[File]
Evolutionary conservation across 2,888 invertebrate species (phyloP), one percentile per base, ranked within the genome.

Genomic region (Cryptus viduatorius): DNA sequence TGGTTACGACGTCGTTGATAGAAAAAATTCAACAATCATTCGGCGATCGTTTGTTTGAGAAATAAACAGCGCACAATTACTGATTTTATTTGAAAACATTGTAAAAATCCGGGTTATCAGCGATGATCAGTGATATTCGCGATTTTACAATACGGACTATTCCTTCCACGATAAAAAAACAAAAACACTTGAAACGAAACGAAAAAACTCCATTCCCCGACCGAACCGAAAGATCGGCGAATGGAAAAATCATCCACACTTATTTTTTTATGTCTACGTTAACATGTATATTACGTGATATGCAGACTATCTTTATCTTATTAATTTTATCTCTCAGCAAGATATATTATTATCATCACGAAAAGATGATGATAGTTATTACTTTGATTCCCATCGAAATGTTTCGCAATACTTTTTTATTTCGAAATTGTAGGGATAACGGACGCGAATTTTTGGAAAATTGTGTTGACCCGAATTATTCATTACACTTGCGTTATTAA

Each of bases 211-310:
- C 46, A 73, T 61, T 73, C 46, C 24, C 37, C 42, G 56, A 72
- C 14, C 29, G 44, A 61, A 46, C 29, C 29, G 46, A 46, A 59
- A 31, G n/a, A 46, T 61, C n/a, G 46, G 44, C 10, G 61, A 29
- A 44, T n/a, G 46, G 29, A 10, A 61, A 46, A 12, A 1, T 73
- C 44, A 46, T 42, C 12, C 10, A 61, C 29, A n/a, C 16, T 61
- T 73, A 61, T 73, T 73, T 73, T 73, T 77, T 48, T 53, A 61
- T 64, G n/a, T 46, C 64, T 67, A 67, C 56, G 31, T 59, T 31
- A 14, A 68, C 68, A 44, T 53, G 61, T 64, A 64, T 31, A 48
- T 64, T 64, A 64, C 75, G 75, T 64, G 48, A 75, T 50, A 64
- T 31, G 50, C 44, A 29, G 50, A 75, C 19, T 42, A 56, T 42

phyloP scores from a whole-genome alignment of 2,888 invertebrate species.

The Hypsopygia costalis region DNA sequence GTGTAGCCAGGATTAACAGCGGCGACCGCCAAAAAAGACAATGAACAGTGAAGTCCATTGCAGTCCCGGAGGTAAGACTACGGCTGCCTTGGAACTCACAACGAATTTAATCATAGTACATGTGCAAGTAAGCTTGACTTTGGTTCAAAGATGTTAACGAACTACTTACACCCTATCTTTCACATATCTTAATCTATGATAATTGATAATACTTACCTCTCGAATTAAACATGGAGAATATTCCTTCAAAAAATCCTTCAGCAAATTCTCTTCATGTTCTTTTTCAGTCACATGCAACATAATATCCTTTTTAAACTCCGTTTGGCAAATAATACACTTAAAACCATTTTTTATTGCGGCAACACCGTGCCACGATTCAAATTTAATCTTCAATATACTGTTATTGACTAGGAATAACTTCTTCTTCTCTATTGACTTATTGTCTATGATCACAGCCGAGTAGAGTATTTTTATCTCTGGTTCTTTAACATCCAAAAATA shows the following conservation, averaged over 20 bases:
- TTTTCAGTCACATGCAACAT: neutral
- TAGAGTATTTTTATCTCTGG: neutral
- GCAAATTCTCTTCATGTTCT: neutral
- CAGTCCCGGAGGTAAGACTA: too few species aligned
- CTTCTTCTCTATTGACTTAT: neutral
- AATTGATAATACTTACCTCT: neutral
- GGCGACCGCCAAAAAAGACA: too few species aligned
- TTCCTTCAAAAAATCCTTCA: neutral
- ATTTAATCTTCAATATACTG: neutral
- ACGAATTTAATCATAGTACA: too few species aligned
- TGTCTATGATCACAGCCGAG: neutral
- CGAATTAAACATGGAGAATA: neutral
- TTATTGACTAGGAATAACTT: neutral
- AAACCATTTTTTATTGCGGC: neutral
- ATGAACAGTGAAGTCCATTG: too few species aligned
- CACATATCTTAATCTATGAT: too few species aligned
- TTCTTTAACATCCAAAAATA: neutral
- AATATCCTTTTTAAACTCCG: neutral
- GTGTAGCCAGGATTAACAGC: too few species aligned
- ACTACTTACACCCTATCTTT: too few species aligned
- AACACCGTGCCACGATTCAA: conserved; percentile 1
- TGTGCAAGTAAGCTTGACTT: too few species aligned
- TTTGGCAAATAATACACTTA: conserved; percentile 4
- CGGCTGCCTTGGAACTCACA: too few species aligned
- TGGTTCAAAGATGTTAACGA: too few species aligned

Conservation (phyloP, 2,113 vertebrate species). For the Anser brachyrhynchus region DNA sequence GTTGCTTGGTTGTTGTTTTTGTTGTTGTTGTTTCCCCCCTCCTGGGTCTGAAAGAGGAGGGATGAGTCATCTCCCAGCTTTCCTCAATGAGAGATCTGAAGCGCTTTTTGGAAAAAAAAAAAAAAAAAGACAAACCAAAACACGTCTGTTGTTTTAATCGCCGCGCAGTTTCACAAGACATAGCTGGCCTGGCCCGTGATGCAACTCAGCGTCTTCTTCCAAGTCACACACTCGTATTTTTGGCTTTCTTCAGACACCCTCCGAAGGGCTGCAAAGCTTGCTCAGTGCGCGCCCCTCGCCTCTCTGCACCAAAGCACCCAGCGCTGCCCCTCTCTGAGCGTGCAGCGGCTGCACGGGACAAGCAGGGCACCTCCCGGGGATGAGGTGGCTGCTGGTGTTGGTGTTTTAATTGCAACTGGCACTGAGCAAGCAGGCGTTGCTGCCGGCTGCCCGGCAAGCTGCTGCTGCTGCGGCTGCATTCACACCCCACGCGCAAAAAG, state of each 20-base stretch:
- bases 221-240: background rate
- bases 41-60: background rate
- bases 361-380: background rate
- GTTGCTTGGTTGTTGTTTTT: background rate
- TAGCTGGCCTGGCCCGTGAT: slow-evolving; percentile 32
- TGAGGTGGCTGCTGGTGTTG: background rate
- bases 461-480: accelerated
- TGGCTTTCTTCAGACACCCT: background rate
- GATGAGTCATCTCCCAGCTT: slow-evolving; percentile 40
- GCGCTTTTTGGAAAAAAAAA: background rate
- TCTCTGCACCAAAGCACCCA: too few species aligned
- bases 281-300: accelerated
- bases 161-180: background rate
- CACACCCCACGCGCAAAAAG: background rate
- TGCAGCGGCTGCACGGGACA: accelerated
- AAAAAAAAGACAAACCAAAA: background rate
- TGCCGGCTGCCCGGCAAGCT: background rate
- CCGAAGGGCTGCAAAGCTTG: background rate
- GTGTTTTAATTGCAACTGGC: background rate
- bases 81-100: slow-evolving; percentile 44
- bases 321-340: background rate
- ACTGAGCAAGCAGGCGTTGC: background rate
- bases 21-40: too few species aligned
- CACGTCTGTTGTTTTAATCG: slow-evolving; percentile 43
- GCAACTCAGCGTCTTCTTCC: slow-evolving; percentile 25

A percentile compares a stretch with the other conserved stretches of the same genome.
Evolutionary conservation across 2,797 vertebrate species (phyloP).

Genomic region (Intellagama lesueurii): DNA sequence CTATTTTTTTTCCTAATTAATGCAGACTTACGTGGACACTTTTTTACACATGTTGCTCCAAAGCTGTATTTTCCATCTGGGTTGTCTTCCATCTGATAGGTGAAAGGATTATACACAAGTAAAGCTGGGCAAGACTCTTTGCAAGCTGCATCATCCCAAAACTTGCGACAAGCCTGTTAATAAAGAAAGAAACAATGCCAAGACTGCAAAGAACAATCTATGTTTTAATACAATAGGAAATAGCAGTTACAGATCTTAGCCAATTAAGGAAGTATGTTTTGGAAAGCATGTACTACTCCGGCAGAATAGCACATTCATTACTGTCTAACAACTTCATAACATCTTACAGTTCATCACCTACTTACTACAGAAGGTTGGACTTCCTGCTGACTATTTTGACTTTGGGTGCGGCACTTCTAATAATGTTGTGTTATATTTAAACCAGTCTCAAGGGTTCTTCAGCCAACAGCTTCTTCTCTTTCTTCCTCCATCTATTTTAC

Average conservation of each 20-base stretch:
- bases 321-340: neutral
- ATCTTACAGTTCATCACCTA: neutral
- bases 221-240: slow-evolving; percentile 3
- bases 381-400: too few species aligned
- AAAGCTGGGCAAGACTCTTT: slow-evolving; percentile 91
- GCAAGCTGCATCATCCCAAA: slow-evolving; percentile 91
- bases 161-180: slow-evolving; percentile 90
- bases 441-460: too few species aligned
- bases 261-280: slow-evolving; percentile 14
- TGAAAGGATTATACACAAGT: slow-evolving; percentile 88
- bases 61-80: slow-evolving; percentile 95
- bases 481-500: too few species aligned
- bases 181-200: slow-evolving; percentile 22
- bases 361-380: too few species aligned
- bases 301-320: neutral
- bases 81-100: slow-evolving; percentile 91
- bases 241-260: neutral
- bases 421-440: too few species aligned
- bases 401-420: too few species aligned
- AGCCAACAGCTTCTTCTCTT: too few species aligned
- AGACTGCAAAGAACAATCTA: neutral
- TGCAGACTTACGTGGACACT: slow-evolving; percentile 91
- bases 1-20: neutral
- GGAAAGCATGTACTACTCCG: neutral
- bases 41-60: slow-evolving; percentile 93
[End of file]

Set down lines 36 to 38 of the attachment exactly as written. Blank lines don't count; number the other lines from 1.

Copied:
- AACACCGTGCCACGATTCAA: conserved; percentile 1
- TGTGCAAGTAAGCTTGACTT: too few species aligned
- TTTGGCAAATAATACACTTA: conserved; percentile 4